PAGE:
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Fact Checking & Verification for Reporting

Our Media Ethics

The Society of Professional Journalists Code of Ethics states that journalists must "seek truth and report it."

There's "no other job where you get paid to tell the truth...we are detectives for the people." The late, great investigative reporter Wayne Barrett, in his last column for the Village Voice. 

Because “journalism is a discipline of verification,”[1] that journalists consider the commitment to verification and accuracy a “strategic ritual” and part of their “professional identity,” which is “something that legitimizes a journalist’s social role as being demonstrably different from other communicators.”[2] A devotion to accuracy is the value that journalists add to issues and stories in the information ecosystem. Barbara Gray, Newmark J-SchoolThe Emerald Handbook of Modern Information Management, p 421 [1] Kovach & Rosenstiel (2014). The elements of journalism. [2] Shapiro, Brin, Bédard-Brûlé, & Mychajlowycz (2013). Verification as a Strategic Ritual. Journalism Practice.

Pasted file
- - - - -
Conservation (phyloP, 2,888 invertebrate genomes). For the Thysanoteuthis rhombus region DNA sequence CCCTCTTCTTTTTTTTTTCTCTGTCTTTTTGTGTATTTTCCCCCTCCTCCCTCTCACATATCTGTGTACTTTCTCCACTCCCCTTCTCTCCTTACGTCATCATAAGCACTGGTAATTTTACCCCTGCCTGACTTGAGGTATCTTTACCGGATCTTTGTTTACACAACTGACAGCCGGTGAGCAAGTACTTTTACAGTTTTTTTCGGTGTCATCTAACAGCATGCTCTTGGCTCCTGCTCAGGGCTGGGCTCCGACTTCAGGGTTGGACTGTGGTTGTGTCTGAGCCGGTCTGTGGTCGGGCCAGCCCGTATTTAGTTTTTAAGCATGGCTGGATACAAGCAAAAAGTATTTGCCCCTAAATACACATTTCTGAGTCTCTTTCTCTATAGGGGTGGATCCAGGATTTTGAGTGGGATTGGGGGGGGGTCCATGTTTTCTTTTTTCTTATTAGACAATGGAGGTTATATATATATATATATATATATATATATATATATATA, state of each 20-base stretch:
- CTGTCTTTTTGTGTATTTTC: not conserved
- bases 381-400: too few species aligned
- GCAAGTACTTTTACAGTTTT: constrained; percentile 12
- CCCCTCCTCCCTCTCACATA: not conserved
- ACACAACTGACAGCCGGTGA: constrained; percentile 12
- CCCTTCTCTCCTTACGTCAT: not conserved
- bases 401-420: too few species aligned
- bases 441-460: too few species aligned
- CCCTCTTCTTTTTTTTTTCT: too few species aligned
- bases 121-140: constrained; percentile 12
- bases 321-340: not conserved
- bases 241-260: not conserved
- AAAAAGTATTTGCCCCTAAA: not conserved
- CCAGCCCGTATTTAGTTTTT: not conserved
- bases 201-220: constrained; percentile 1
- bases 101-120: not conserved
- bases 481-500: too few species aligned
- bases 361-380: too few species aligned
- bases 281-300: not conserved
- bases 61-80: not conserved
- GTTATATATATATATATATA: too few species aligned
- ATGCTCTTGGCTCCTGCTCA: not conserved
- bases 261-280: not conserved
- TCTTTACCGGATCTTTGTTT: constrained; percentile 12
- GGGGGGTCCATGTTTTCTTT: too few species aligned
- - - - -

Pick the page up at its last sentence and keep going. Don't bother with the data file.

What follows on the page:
Be Skeptical, It's Your Job.

As a journalist skepticism is your job. As a citizen skepticism is a survival skill.

Check out this ad campaign created by Mark Graham (CD, Art Director) with Josh Tavlin (CD) and John McNeil (CD) for Brill's Content: Skepticism is a Virtue. [Thanks to Mr. Graham for granting us permission to use this brilliant graphic].